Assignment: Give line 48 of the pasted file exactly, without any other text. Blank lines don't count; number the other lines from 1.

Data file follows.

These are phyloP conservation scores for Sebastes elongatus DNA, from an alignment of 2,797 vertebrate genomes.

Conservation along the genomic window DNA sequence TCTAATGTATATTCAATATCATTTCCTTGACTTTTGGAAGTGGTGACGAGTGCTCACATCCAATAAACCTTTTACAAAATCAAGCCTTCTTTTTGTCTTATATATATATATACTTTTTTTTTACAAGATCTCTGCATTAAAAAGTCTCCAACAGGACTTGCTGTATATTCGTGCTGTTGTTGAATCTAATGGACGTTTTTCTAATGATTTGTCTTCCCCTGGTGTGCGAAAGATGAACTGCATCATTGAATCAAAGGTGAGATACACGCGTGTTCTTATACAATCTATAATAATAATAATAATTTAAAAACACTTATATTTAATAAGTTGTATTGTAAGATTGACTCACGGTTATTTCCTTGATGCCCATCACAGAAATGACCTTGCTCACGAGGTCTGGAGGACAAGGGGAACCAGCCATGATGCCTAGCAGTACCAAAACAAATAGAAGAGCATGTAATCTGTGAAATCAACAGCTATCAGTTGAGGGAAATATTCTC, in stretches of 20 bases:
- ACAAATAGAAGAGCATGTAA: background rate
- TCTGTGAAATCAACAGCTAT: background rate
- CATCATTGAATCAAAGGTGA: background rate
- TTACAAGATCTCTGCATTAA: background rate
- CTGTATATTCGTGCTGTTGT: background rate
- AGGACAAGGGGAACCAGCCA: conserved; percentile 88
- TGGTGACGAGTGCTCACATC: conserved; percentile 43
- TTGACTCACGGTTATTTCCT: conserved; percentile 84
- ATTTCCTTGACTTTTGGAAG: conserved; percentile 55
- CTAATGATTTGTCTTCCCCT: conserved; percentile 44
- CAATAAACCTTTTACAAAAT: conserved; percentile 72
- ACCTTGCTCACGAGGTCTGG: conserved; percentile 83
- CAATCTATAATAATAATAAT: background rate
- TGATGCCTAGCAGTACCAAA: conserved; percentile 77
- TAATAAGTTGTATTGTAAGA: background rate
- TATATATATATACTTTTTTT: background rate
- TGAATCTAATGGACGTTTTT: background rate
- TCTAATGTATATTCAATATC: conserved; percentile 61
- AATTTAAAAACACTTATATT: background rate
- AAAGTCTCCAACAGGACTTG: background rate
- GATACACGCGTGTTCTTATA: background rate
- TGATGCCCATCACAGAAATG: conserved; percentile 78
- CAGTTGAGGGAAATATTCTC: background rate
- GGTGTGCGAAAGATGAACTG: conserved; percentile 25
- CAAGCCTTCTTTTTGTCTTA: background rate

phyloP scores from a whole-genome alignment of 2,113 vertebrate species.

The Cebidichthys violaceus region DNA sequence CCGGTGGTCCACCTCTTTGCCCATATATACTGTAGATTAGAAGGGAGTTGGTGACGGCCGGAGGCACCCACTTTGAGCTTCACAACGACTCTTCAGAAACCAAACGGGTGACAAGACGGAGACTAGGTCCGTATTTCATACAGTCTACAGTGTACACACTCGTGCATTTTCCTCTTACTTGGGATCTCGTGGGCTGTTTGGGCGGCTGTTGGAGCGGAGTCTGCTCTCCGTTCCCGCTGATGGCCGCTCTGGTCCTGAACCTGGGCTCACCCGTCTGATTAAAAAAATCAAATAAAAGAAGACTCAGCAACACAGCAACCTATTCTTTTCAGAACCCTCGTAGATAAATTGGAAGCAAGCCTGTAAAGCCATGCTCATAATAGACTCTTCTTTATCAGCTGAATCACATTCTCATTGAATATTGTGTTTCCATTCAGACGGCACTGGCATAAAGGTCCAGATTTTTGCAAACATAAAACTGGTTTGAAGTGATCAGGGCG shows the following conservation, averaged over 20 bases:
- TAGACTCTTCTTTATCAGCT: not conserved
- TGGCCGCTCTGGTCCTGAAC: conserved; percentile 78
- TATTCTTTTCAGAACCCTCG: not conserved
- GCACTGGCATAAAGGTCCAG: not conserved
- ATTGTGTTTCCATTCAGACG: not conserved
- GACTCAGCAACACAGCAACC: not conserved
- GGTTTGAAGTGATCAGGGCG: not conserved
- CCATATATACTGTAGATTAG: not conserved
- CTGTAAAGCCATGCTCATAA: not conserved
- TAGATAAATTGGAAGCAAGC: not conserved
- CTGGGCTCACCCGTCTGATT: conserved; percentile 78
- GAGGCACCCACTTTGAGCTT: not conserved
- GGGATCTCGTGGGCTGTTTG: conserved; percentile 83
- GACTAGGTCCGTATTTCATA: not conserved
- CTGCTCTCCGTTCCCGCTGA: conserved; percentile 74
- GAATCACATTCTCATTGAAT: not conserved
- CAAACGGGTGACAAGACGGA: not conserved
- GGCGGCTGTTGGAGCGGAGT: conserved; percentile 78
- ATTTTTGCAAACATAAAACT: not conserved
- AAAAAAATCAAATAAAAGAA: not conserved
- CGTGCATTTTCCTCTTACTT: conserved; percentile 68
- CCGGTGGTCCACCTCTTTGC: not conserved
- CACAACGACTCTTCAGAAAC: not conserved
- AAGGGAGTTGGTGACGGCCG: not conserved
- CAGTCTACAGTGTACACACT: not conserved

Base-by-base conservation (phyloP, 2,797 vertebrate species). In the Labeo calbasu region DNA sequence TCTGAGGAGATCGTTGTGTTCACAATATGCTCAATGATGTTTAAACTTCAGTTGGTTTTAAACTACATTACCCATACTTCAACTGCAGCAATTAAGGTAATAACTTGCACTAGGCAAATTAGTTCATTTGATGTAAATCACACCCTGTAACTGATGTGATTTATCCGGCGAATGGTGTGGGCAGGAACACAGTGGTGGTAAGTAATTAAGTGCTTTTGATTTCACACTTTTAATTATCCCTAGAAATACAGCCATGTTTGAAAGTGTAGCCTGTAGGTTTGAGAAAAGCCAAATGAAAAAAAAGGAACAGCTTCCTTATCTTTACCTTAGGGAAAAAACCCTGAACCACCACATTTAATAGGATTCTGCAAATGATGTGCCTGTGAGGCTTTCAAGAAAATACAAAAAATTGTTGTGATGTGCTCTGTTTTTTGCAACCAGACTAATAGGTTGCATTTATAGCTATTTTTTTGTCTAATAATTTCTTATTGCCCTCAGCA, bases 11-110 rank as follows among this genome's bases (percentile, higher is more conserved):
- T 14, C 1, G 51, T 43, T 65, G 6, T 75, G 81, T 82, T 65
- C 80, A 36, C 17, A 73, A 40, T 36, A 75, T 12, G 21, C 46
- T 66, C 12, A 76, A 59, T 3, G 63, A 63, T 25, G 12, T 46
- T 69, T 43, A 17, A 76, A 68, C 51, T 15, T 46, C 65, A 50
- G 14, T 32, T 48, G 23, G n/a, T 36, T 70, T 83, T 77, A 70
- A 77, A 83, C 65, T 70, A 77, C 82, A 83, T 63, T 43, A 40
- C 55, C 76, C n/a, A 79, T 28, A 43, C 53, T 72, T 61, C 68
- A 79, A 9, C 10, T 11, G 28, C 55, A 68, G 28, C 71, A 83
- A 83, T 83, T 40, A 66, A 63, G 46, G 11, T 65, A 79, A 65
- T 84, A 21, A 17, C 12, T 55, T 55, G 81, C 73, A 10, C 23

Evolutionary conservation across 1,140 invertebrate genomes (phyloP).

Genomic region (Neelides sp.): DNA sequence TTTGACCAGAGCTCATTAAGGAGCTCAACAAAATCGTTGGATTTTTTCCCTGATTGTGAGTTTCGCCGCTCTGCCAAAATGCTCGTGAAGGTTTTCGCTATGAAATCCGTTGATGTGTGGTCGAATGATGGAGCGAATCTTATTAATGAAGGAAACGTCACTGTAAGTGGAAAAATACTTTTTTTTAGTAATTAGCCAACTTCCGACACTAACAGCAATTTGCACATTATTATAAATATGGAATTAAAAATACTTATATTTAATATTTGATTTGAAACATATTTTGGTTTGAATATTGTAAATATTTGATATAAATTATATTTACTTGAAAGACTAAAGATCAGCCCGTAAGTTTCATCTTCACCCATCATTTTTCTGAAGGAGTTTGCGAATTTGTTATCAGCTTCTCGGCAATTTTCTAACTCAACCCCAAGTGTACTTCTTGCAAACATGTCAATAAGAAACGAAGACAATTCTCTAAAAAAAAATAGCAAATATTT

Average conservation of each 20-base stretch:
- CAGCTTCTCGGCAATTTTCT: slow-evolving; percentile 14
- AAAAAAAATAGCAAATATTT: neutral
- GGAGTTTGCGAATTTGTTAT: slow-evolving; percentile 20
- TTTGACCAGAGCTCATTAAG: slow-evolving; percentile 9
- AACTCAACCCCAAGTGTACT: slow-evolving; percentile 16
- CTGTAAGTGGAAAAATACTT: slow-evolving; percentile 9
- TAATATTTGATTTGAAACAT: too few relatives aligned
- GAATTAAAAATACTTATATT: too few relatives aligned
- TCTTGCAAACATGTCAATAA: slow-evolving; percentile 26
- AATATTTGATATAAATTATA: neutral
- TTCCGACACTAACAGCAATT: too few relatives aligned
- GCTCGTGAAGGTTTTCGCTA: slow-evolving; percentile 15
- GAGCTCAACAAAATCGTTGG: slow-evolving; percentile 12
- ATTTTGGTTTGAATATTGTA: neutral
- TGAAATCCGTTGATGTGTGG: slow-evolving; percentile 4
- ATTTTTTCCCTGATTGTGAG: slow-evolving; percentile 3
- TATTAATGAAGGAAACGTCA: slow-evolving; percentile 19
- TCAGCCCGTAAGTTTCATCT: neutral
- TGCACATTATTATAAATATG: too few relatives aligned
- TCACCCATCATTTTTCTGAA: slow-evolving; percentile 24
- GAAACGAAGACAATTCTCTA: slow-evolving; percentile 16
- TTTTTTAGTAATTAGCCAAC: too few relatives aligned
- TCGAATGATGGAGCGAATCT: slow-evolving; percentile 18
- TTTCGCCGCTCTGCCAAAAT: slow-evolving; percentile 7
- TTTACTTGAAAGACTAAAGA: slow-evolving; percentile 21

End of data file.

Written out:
- ATTTTTGCAAACATAAAACT: not conserved